Installation by Kippenberger on the ground floor of Bourse de Commerce

As such, the major themes of the Pinault collection once more transpire, and the fear of death is only one of the many expressions of the stark awareness of eminent change which is ubiquitous in the exhibition. As for the treatment of these themes, it is also quite standard of what the French magnate has us used to: humor is prevalent, as the exhibition seeks to express the collector’s desire to step back and see the problems of today in a lighthearted fashion, from a distance. Conceptual art fits the part as a means to this end in various parts of the exhibition. A few installations, such as the lamppost by Kippenberger, for instance add a comical touch to the exhibition space. And in one of the exhibits, one can see the artist Sturtevant's recreation of an installation of works by Marcel Duchamp, effectively doubling down on what Duchamp himself had undertaken by adding a second layer of distance between the artist and his work.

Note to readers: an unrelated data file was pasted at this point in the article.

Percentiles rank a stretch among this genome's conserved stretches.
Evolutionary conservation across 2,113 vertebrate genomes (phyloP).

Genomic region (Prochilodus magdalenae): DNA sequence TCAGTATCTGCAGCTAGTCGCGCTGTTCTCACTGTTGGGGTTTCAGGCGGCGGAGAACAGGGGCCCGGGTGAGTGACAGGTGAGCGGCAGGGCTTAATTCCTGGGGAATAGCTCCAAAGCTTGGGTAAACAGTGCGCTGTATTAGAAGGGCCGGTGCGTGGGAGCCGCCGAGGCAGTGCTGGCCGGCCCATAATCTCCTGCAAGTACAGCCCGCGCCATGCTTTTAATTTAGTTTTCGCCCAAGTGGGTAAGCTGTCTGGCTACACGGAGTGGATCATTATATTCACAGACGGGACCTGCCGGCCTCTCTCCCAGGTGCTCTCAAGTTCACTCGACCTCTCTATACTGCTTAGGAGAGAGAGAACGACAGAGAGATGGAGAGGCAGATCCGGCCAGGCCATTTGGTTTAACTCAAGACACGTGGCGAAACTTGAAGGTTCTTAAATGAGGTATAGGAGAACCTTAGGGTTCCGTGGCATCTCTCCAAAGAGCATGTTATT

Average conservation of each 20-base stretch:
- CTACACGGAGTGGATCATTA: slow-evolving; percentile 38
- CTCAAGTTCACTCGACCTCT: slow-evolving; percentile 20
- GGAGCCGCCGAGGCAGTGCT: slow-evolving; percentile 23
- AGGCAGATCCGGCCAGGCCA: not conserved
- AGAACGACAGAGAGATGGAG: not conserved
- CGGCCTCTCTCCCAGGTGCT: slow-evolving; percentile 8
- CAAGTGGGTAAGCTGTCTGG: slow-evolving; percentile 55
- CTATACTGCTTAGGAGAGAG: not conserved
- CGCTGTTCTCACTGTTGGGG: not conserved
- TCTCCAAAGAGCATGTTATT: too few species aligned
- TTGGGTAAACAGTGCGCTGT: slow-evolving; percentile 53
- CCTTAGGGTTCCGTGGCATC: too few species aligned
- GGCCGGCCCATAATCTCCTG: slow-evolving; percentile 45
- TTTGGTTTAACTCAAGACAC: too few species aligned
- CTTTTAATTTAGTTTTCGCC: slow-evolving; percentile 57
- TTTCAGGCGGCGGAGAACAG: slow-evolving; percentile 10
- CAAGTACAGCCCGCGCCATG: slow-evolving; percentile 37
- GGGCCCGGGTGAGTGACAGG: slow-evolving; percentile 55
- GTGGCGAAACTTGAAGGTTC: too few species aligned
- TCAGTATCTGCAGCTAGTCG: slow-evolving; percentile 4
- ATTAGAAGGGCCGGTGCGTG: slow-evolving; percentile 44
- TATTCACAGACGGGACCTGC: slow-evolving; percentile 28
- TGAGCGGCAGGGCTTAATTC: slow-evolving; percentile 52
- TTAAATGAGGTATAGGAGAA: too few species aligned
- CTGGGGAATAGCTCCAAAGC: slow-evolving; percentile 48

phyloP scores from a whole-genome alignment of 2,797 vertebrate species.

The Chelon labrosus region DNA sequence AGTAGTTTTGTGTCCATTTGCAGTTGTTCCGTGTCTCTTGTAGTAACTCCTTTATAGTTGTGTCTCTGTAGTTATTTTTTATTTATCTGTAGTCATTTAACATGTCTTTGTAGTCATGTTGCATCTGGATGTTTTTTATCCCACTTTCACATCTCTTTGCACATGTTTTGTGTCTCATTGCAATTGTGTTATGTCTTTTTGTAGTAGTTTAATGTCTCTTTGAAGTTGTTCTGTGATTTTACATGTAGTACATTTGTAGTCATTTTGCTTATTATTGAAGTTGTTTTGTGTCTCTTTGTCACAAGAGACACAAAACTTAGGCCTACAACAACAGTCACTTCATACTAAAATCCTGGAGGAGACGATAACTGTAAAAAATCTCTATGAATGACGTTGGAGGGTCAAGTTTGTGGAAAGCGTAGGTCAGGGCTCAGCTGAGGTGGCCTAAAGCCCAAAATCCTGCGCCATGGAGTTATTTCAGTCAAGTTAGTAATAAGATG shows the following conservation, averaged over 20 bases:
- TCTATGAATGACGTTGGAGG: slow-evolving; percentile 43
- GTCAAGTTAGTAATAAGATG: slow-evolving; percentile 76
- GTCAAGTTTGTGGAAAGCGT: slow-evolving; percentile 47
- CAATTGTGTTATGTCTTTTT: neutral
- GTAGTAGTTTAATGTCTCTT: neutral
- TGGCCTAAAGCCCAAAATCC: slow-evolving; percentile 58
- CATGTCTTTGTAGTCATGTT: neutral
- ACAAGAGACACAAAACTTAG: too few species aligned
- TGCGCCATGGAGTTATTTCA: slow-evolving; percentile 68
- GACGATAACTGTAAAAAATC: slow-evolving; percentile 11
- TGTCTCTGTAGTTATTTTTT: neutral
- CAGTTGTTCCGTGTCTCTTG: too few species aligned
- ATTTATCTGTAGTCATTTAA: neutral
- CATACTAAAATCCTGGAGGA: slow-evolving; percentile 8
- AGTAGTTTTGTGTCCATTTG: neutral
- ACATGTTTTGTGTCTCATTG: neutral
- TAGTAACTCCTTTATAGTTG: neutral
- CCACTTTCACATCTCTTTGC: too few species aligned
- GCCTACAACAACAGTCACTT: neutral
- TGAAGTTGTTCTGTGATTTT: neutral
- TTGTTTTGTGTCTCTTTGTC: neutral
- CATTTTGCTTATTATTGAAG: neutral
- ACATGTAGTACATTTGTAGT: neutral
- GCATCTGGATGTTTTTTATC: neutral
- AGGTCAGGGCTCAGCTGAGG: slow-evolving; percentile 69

Sturtevant's recreation of a Duchamp exhibit. Courtesy of Pinault Collection

Both comical and appalling, the piece by SUN Yuan and PENG Yu—Old People’s Home (2007)—is also quite illustrative of the effectiveness of conceptual works to emphasize a message and change our perspective on something: the elderly, masculine figures of power (be it political, military, religious or intellectual) strolling about in electric wheelchairs and softly colliding in one of the exhibit rooms, give off a vibe of dark irony. Embodying figures of a patriarchy which is no longer capable of reaching any form of consensus to exert power, it also symbolizes our current leaders’ refusal to simply give it up.


Old People's Home (2007) by SUN Yuan and PENG Yu.

But the show is also full of more standard expressions of artistry, with a number of impressive paintings by various emerging or more recognized artists. In one of the rooms, for instance, after initially stumbling upon the broken Ferrari sculpture Dino (1993) by Bertrand Lavier, we can see a large painting full of apocalyptic smoke by the German artist Anne Imhof.

"Losing (Her Meaning)" by Marlene Dumas